I’m constantly amazed by the amount of International students that find my site and are applying for my internships on http://www.quarterlife.com/intern. Students in France, London, Ireland, Austria, Japan, Canada and Germany are some of the most frequent visitors to my webpages. I read tons and tons of cover letters and resumes displaying ambition and desire to come to the United States and work in the Journalism, Fashion, Publicity, and Entertainment industries. It is interesting that in a time like this we have such strong interest from students abroad to come to the United States and intern – but the numbers are there and increasing daily.
I held 15 internships when I was in college and through all of those internships, I only knew one student (a close friend) that had come from another country, Canada, to intern in New York City. Alyson Campbell (@alyamp3) and I met at NYU where we were both staying for internships during the summer of 2003. Aly was interning at Arista Records at the time (a hard-to-get internship in the music industry). Aly did tell me about the challenge of getting a VISA and coming to the US to intern – but she had a “go getter/can-do” attitude about it and she got it done. Aly loved New York so much that she ended up moving back after graduating college. She now runs a super successful start-up PR Firm called, AMP3 (http://amp3pr.com/). We continue to be close friends. If Aly can do it – you can all do it. So get out there and do what you need to do to come to the United States and intern. I asked Aly to explain what she went through and to get her advice for other students:
“As a Canadian, interning in the United States was a valuable and life-changing experience for me, because of the industry I was pursuing (music/entertainment business). Finding an internship was no easy feat, though. I applied to numerous opportunities, but ran into many situations where it required that I was working for college credit (at a US-based college only) or several organizations that simply weren’t willing to go through the time and effort of the due-diligence involved in hiring an international student under the proper regulations. A word to the wise, if you’re a Canadian student looking to intern in the U.S., you’ll need either a B-1 Visa or a J-1 Visa (both of which can be attained as long as you have a legitimate job offer and you apply at least 6-8 weeks in advance). The J-1 “trainee” visa is also a great option for recent grads who are open to taking on an internship (verses an entry-level position), as it is a relatively easy work visa to secure, as long as you are within 18 months of when you graduated. My first internship was between my 3rd and 4th year of university, and looking back, I wish I had been doing internships all along like my girl, The Intern Queen! My first internship at Arista Records in New York City was truly a life-changing and career-changing opportunity that I will never forget!”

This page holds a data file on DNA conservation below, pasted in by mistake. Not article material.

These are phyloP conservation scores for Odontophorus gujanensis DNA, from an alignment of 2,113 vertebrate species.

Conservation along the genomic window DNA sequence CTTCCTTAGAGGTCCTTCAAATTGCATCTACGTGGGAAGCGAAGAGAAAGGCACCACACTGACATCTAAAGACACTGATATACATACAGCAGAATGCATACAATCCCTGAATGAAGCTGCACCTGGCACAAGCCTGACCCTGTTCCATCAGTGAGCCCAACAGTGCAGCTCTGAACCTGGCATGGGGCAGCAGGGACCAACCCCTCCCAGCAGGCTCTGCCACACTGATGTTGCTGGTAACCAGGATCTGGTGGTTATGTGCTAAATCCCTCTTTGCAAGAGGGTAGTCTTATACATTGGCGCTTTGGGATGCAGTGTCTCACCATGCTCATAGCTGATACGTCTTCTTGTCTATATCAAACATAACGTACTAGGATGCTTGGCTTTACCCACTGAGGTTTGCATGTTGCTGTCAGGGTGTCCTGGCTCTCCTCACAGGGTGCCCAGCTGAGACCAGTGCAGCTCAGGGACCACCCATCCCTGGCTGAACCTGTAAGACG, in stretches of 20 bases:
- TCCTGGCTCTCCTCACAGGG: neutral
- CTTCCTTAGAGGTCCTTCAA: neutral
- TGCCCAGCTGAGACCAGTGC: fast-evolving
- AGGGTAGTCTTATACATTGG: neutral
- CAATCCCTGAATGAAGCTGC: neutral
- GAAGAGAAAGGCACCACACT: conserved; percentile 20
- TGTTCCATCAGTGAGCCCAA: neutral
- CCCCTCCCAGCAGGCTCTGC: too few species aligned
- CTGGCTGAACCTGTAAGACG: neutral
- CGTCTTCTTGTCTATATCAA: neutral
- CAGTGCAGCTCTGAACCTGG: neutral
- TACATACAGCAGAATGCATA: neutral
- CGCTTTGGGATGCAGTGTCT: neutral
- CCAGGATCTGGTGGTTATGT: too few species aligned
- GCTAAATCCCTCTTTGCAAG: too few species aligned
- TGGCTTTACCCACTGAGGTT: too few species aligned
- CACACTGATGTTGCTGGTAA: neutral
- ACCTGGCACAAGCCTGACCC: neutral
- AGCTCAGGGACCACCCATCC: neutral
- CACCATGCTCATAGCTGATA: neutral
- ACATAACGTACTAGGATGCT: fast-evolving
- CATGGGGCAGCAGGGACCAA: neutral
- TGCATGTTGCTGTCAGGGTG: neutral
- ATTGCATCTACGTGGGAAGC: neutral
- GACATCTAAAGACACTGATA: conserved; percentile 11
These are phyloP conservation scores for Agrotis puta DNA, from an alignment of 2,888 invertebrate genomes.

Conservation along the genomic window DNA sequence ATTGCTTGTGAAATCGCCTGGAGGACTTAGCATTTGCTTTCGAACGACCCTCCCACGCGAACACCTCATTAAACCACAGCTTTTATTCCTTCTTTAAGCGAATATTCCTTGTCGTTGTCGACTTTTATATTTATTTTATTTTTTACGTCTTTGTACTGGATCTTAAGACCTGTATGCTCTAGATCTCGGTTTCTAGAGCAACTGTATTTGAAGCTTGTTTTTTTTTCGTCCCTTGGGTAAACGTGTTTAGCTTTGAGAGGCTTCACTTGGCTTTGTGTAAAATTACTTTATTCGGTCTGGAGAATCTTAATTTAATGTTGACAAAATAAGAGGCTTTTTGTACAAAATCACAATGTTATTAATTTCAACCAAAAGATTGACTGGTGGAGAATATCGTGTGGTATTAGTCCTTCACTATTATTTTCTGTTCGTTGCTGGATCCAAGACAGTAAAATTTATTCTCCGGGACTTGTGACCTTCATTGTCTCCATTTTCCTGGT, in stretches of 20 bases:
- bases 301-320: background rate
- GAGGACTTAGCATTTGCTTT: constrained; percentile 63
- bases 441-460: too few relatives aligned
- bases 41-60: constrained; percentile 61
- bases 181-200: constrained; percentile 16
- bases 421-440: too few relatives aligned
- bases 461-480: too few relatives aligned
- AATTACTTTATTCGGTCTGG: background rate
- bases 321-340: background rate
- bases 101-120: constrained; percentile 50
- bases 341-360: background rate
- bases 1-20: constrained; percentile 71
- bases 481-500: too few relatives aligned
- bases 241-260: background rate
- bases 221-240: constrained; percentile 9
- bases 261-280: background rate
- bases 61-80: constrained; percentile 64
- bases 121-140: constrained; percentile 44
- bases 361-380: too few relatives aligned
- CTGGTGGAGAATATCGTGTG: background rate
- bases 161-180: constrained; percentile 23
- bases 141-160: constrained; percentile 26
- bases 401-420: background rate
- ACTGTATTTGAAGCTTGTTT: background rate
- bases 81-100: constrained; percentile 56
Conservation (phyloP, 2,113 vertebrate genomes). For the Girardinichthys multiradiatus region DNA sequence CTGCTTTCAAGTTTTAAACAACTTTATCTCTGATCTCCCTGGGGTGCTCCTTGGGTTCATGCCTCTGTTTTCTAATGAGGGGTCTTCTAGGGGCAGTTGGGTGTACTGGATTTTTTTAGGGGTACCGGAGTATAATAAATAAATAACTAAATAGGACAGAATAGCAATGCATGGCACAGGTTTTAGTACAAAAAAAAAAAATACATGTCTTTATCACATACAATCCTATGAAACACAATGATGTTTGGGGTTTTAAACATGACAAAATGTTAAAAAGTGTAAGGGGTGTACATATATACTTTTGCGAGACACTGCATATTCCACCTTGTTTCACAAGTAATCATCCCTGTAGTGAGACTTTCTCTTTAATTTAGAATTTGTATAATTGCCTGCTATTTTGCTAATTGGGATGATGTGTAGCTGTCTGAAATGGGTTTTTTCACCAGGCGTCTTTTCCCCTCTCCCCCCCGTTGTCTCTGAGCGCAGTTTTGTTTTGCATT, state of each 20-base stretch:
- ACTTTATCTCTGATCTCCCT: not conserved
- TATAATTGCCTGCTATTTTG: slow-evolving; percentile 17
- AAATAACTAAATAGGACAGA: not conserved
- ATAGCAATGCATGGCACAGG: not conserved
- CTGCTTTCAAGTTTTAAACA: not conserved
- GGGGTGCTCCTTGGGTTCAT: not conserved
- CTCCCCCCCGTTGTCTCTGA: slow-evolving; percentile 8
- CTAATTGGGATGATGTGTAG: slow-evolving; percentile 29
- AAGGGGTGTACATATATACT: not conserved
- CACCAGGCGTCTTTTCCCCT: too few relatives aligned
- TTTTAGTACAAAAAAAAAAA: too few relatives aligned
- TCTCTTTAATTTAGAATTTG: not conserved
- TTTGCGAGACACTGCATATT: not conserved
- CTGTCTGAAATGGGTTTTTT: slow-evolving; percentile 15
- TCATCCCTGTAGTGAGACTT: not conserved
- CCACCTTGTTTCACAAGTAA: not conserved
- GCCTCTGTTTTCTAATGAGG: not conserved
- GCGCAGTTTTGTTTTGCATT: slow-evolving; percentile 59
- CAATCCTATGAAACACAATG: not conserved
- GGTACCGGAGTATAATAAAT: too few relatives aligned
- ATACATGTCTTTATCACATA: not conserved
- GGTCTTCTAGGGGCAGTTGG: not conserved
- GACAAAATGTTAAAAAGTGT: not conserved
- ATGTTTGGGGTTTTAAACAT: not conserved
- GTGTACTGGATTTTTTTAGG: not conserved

1. GET THE INTERNSHIP. Companies will look at your resume even though you live out of the country. Send your materials in like any other student and be sure to include when you plan on coming to the US in your Cover Letter. Find out if your school can provide you with any type of internship credit or recognition. Many companies will wave their “credit only” policy if they see that you are an International student. Apply for as many internships as you can. I normally suggest that US students apply for 10-15 opportunities each semester. As an International Student, I would double that number. Make sure you are aware of the VISA process and what you will need to do to get to the US before getting on the phone with an internship coordinator for an interview. You want to be knowledgeable about the process you have ahead of you. Most internship coordinators will NOT know how to help you get to the United States. You will have to take the lead on this one.